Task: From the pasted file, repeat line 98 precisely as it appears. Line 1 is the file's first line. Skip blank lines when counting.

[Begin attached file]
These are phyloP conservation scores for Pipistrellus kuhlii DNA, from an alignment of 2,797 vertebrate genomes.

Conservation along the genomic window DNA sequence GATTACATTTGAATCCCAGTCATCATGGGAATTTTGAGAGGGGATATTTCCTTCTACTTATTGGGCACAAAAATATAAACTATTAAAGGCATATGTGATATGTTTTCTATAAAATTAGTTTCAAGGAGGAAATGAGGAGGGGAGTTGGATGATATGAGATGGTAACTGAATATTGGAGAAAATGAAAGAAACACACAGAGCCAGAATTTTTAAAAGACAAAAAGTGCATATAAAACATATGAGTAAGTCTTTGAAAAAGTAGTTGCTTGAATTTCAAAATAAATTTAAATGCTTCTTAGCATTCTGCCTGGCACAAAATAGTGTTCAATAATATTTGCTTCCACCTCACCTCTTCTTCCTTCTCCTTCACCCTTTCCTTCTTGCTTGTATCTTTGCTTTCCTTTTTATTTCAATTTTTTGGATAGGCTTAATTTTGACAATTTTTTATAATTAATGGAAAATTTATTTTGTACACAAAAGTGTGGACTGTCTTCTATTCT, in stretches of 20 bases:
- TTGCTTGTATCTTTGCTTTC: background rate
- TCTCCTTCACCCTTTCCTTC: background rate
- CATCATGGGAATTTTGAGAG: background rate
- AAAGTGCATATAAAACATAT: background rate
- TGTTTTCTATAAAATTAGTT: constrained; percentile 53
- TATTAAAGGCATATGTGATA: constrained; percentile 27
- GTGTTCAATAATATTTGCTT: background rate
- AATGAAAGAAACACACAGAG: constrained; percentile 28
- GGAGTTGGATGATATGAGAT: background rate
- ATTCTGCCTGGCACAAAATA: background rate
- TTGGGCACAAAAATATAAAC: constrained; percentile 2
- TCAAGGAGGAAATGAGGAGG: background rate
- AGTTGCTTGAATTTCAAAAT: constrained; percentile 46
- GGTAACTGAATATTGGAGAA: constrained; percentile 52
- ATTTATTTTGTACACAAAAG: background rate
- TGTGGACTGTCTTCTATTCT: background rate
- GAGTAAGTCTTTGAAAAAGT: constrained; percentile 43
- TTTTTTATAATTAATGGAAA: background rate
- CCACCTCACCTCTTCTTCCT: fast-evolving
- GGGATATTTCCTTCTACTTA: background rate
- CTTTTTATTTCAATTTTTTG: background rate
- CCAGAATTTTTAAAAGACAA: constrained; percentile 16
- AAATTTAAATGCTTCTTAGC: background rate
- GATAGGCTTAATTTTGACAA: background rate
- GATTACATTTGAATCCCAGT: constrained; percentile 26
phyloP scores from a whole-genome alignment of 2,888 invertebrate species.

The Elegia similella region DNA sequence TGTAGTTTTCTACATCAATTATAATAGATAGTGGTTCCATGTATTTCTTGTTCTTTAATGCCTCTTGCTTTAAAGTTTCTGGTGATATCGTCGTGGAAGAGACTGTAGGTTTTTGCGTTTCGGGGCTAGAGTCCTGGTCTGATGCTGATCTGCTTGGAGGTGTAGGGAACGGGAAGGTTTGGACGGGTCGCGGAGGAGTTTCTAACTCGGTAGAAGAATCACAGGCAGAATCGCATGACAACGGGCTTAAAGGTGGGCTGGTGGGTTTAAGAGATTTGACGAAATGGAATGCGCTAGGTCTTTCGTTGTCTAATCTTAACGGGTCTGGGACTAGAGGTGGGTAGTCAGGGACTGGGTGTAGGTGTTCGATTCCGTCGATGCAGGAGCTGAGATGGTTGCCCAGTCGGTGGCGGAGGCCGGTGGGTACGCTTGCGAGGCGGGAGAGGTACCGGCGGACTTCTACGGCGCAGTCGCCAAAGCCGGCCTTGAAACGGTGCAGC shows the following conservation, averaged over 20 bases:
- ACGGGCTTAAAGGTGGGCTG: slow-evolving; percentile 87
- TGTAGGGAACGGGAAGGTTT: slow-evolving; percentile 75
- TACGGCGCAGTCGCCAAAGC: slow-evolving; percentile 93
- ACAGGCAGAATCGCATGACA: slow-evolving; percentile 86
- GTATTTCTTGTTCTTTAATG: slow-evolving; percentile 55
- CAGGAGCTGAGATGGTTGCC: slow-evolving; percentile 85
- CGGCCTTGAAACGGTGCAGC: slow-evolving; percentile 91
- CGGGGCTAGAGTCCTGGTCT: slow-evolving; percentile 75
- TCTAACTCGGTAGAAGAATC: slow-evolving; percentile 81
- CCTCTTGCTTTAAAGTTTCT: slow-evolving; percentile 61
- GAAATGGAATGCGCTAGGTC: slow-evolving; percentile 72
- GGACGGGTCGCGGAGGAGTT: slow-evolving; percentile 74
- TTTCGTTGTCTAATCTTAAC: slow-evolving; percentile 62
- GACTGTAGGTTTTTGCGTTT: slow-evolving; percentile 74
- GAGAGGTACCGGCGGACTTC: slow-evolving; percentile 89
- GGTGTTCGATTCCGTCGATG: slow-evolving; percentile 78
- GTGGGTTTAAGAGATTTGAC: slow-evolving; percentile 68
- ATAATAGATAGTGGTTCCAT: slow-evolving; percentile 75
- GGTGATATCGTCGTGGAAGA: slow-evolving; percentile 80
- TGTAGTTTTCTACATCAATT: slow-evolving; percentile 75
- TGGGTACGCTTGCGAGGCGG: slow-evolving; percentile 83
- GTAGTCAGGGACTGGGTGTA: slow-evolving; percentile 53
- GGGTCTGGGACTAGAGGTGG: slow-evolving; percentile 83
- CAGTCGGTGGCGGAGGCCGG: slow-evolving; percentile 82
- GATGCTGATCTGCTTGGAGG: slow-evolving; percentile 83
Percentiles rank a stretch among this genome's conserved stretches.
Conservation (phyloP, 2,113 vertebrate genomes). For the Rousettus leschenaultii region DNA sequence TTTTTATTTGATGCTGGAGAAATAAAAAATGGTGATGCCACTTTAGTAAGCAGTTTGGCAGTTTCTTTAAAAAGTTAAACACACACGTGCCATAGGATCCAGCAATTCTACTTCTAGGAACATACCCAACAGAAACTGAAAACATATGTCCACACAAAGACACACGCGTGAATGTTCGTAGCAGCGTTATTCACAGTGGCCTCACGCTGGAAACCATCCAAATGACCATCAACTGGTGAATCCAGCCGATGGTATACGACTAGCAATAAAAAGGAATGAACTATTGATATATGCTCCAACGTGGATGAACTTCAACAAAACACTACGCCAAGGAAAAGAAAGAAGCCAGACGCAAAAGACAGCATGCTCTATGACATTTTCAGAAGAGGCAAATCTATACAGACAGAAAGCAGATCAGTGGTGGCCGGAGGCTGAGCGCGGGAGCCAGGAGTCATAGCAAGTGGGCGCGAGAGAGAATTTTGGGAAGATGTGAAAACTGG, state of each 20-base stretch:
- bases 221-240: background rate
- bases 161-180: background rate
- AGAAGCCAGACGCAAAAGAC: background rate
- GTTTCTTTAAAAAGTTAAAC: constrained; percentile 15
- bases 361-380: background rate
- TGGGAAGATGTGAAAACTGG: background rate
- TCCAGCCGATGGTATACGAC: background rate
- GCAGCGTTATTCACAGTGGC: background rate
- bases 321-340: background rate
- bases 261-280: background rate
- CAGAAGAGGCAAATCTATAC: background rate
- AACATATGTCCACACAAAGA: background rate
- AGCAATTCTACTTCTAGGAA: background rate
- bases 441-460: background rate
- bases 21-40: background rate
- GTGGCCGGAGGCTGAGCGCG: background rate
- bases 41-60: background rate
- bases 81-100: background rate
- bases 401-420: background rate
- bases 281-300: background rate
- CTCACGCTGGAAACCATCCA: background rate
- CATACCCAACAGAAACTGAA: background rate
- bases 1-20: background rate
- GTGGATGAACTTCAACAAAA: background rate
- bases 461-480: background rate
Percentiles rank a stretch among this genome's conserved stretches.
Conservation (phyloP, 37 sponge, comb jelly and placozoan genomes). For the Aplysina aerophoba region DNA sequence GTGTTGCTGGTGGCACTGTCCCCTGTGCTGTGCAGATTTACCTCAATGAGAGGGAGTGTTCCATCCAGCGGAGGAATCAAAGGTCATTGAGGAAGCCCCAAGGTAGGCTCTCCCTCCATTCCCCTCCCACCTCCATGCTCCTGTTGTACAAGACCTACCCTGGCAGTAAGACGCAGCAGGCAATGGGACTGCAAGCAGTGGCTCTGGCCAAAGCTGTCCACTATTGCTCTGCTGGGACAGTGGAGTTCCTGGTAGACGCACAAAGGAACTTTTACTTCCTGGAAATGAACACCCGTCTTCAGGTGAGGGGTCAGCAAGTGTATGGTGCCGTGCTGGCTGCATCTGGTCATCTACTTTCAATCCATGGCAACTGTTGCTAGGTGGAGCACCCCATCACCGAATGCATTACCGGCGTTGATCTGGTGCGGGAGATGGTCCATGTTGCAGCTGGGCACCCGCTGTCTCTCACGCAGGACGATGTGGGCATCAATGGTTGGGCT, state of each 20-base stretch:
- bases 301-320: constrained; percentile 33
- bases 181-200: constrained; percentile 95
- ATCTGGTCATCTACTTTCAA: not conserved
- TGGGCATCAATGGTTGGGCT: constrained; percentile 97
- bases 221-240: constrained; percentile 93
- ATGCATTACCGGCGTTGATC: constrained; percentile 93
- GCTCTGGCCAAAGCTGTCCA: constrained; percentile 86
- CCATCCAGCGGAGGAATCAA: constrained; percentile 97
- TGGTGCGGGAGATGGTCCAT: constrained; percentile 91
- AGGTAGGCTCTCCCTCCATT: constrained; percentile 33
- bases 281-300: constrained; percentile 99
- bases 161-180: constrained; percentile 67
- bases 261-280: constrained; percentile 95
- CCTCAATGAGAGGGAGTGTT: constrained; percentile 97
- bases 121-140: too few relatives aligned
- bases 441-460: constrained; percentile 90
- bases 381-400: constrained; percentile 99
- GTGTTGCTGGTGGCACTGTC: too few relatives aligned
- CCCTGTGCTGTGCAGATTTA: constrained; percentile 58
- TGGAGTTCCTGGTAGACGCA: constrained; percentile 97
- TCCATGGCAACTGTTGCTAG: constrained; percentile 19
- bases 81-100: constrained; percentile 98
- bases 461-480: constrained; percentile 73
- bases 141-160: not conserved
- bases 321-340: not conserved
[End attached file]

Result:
- bases 121-140: too few relatives aligned